Art, Art History and Design, School of


First Advisor

Aaron Holz

Second Advisor

Matthew Sontheimer

Third Advisor

Stacy Asher

Date of this Version

Spring 4-2018


A THESIS Presented to the Faculty of The Graduate College at the University of Nebraska In Partial Fulfillment of Requirements For the Degree of Master of Fine Arts, Major: Art, Under the supervision of Professor Aaron Holz. Lincoln, Nebraska: April, 2018

Copyright (c) 2018 Rosana Ybarra


Chimera has three definitions, each so equally fitting of my work that this word has come to embody what I consider my own holy trinity. One: a firebreathing female monster in Greek mythology, often read as an omen for disaster. She was a hybrid animal made up of three – lion, goat, and serpent. Two: an unrealizable dream, a fanciful illusion composed of discordant parts – improbable but dazzling, wild. Three: an organism formed by multiple sets of distinct DNA, human, plant or animal. Chimera – a hybrid monster, an impossible dream, a harmonious organism composed from disparate origins. There is family folklore I was told from a young age about generations of my grandfathers in Hawaii serving as Kahuna ninau ‘uhane. Kahuna means “keeper of secrets” and ninau ‘uhane is “one who speaks with spirits.” The story goes that one ancestor generations back had contacted a bad spirit and made a deal he could not keep. As punishment, the spirit laid a curse upon our family line and promised to torment every generation to come. ...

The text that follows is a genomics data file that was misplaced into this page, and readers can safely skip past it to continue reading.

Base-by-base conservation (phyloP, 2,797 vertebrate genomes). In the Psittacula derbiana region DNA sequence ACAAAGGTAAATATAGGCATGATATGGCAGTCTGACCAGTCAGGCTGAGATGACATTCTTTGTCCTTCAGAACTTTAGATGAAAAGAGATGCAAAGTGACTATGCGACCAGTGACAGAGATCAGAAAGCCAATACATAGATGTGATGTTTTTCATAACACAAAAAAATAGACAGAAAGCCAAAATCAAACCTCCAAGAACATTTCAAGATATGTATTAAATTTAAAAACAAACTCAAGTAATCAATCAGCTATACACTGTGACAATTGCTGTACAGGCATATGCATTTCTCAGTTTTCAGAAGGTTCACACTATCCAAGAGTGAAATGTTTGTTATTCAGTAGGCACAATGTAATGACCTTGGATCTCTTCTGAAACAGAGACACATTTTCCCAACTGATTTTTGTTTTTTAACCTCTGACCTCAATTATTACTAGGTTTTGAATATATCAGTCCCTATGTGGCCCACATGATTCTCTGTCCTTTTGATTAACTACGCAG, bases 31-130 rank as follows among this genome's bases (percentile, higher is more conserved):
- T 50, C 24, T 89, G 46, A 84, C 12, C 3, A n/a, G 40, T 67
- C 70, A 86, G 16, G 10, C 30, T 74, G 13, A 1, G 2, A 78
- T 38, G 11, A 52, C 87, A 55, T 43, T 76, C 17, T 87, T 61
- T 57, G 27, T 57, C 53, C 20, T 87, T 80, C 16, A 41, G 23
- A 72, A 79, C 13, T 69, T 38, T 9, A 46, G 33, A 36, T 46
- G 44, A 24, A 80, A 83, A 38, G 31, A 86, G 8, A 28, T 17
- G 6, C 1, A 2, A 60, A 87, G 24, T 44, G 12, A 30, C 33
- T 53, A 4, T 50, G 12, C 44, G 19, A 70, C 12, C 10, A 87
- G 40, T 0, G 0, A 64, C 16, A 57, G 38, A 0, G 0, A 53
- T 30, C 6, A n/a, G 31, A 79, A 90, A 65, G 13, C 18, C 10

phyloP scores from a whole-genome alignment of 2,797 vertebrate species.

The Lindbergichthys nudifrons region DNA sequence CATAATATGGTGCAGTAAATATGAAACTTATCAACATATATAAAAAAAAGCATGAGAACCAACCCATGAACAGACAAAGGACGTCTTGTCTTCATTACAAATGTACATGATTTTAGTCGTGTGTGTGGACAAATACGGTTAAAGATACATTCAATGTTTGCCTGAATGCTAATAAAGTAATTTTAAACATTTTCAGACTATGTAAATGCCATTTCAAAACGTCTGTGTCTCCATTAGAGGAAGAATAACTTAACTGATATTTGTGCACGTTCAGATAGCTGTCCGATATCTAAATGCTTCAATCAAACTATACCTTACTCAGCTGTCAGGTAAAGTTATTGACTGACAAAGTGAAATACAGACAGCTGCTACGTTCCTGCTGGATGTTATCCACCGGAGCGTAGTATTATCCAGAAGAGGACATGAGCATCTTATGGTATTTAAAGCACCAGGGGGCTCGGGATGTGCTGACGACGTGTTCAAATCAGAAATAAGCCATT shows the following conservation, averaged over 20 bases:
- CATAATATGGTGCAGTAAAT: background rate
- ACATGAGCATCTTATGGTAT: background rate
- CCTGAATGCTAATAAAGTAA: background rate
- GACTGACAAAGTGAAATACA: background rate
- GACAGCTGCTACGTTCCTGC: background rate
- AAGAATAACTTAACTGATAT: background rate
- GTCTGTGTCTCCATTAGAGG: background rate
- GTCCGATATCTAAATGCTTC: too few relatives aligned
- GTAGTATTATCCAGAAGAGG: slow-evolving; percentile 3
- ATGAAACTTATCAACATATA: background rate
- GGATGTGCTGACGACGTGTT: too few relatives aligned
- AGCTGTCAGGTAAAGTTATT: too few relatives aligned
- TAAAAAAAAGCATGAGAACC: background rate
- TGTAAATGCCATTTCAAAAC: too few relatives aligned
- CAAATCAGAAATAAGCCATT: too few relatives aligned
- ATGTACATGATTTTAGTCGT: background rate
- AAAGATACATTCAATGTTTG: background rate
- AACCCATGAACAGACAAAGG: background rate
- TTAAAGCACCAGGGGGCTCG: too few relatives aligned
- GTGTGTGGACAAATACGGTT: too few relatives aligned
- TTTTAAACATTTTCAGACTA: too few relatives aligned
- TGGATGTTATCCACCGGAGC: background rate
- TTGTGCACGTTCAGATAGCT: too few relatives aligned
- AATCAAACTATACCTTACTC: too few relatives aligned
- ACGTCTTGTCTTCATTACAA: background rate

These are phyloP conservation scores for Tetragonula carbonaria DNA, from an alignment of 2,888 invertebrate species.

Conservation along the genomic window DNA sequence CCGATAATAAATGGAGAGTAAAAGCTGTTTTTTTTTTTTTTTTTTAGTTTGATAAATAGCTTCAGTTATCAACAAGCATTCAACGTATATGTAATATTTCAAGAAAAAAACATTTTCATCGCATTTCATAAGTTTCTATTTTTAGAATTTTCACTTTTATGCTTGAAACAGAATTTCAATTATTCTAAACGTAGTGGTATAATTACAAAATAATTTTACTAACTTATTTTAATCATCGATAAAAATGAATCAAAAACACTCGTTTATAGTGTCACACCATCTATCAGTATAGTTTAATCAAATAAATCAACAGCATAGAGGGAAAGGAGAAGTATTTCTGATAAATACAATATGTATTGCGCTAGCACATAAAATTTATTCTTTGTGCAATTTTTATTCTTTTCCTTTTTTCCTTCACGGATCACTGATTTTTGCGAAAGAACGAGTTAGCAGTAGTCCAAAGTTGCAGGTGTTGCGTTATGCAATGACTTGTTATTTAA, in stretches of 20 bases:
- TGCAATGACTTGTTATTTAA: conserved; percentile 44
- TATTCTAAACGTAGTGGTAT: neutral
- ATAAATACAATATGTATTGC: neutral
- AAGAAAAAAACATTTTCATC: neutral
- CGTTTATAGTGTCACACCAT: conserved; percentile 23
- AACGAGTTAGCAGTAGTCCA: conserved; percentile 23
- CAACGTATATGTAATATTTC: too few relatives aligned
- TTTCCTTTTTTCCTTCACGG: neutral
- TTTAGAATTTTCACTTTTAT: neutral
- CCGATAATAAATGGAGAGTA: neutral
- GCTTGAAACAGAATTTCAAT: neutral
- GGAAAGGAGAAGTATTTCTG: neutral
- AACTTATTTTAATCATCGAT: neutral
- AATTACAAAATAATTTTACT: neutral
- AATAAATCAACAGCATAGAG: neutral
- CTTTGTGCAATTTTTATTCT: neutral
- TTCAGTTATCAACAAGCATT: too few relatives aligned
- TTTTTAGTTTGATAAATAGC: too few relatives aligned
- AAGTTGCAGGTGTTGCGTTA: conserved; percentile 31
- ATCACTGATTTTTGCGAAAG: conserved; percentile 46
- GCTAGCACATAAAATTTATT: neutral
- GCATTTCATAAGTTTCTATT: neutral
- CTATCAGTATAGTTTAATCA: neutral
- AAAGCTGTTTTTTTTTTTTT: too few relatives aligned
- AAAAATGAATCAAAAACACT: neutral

CHIMERA rising formed through dream logic, instinct, and play. The works are amulets, totems, votive objects – their intended function is an offering to you, the viewer. Regardless of each unit’s actual supernatural powers (or lack thereof), they aim to physically manifest impulses just beneath the arena of the conscious, where there exists tension between mysticism, emotion and rational thought. They want us to know that what we believe is always our own.

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